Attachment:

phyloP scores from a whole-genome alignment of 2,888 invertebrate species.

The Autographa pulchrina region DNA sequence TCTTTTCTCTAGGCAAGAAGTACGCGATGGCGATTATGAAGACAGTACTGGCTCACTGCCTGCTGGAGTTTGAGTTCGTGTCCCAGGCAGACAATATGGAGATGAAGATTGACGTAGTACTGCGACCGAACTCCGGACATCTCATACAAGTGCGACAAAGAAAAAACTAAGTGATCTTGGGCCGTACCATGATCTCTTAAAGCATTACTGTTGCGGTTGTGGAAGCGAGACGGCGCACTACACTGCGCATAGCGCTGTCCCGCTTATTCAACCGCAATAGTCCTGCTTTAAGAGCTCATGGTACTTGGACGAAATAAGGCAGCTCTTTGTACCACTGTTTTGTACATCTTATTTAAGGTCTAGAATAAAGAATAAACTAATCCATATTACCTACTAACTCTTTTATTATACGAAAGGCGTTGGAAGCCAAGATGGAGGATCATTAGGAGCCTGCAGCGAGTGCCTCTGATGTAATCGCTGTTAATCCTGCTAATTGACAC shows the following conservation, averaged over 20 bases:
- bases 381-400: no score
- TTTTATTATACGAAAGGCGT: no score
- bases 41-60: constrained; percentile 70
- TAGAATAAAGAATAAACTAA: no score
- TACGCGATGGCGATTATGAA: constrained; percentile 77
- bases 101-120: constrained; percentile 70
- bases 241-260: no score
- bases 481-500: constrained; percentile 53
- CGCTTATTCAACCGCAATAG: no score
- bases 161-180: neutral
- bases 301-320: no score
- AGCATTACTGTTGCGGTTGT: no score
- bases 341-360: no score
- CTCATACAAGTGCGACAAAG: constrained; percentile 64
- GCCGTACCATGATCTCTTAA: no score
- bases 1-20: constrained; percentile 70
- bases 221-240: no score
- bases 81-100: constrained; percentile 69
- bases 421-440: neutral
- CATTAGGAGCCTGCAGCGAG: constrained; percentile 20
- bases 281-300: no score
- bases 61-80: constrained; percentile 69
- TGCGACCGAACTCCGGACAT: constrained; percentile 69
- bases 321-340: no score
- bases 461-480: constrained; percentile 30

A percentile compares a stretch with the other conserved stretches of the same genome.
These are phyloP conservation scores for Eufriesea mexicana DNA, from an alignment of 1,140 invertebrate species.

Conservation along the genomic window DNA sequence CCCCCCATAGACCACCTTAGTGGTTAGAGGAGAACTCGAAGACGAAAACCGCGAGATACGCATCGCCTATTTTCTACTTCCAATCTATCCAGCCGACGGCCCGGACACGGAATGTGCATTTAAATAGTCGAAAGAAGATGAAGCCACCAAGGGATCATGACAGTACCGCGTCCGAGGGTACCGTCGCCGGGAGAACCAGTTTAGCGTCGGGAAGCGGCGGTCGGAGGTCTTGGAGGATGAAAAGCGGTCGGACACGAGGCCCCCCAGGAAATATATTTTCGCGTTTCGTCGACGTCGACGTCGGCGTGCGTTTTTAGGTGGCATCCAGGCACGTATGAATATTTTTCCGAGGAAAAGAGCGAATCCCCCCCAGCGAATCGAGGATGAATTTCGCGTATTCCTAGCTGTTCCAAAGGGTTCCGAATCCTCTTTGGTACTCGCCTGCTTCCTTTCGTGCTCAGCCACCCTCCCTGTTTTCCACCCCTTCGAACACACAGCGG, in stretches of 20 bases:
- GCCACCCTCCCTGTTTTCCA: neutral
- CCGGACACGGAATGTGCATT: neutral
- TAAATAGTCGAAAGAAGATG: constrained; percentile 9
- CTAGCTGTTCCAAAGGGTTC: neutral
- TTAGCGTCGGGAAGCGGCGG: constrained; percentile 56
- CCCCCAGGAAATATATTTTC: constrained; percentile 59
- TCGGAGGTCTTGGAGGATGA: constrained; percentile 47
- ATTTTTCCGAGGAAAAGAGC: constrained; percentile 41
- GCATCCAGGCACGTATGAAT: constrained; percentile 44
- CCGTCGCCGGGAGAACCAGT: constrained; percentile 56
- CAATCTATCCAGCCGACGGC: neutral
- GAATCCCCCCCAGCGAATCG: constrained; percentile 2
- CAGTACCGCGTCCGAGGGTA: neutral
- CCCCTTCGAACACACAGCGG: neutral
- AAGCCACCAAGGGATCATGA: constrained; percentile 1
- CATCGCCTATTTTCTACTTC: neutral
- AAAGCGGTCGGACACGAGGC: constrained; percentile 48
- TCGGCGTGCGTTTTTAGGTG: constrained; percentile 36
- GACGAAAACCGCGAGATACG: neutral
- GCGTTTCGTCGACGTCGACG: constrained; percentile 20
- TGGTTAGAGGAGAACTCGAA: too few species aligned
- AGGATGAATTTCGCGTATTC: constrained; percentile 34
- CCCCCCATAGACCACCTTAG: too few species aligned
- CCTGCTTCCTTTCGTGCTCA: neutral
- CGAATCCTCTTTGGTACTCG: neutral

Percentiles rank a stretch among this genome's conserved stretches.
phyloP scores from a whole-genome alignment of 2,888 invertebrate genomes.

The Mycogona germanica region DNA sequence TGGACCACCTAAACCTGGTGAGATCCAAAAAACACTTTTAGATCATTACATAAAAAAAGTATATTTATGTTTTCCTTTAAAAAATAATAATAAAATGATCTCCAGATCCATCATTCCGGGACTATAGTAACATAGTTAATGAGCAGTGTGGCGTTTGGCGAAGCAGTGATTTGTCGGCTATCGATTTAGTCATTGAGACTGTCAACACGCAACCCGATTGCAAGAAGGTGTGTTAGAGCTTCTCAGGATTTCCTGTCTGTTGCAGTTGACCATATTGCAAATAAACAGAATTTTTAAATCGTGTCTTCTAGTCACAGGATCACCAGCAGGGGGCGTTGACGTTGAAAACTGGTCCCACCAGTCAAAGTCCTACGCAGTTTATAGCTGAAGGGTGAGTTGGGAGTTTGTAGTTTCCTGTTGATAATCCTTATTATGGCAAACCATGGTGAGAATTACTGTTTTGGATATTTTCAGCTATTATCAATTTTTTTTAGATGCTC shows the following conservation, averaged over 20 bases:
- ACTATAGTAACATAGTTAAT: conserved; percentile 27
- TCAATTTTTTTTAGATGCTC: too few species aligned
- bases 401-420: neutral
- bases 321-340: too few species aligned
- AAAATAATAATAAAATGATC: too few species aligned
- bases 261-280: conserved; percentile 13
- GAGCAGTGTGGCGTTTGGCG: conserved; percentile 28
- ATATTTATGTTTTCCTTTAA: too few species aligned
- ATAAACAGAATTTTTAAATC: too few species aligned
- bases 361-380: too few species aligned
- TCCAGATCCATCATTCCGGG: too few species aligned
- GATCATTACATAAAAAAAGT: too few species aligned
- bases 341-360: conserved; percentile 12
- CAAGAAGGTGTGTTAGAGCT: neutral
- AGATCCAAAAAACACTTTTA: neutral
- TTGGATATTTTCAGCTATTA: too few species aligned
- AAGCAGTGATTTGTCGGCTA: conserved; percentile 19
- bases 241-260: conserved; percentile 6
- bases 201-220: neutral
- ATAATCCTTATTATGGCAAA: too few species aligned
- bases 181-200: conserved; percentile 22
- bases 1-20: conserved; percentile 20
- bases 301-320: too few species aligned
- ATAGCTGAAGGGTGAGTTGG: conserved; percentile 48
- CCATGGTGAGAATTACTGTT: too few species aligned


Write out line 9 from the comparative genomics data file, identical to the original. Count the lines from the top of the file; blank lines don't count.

- bases 241-260: no score